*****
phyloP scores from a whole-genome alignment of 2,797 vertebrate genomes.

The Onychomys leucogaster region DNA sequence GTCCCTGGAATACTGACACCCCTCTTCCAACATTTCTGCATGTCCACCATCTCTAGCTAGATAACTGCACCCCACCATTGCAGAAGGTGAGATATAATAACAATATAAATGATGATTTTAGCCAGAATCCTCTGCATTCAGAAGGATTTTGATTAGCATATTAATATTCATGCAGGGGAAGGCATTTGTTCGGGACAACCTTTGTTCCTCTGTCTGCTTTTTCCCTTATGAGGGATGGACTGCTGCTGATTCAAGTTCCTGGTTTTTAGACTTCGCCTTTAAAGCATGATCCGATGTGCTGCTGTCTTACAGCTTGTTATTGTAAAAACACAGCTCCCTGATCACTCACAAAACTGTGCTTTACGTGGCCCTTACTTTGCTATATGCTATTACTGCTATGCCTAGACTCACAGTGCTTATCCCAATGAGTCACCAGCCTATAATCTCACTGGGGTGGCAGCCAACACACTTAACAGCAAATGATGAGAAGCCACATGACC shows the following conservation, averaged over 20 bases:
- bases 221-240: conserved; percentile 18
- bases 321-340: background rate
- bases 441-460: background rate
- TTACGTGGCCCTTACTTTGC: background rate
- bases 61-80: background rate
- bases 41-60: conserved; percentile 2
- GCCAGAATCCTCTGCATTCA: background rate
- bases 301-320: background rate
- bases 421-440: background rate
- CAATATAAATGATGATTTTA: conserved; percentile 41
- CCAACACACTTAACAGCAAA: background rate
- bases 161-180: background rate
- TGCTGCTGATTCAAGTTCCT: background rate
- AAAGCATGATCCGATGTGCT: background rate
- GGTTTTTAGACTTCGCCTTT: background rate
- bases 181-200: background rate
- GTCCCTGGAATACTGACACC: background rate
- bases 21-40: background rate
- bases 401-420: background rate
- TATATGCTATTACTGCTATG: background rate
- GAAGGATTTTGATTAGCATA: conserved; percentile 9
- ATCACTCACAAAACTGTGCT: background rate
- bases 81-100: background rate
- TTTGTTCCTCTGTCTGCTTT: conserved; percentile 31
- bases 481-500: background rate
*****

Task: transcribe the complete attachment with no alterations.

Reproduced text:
phyloP scores from a whole-genome alignment of 2,797 vertebrate genomes.

The Onychomys leucogaster region DNA sequence GTCCCTGGAATACTGACACCCCTCTTCCAACATTTCTGCATGTCCACCATCTCTAGCTAGATAACTGCACCCCACCATTGCAGAAGGTGAGATATAATAACAATATAAATGATGATTTTAGCCAGAATCCTCTGCATTCAGAAGGATTTTGATTAGCATATTAATATTCATGCAGGGGAAGGCATTTGTTCGGGACAACCTTTGTTCCTCTGTCTGCTTTTTCCCTTATGAGGGATGGACTGCTGCTGATTCAAGTTCCTGGTTTTTAGACTTCGCCTTTAAAGCATGATCCGATGTGCTGCTGTCTTACAGCTTGTTATTGTAAAAACACAGCTCCCTGATCACTCACAAAACTGTGCTTTACGTGGCCCTTACTTTGCTATATGCTATTACTGCTATGCCTAGACTCACAGTGCTTATCCCAATGAGTCACCAGCCTATAATCTCACTGGGGTGGCAGCCAACACACTTAACAGCAAATGATGAGAAGCCACATGACC shows the following conservation, averaged over 20 bases:
- bases 221-240: conserved; percentile 18
- bases 321-340: background rate
- bases 441-460: background rate
- TTACGTGGCCCTTACTTTGC: background rate
- bases 61-80: background rate
- bases 41-60: conserved; percentile 2
- GCCAGAATCCTCTGCATTCA: background rate
- bases 301-320: background rate
- bases 421-440: background rate
- CAATATAAATGATGATTTTA: conserved; percentile 41
- CCAACACACTTAACAGCAAA: background rate
- bases 161-180: background rate
- TGCTGCTGATTCAAGTTCCT: background rate
- AAAGCATGATCCGATGTGCT: background rate
- GGTTTTTAGACTTCGCCTTT: background rate
- bases 181-200: background rate
- GTCCCTGGAATACTGACACC: background rate
- bases 21-40: background rate
- bases 401-420: background rate
- TATATGCTATTACTGCTATG: background rate
- GAAGGATTTTGATTAGCATA: conserved; percentile 9
- ATCACTCACAAAACTGTGCT: background rate
- bases 81-100: background rate
- TTTGTTCCTCTGTCTGCTTT: conserved; percentile 31
- bases 481-500: background rate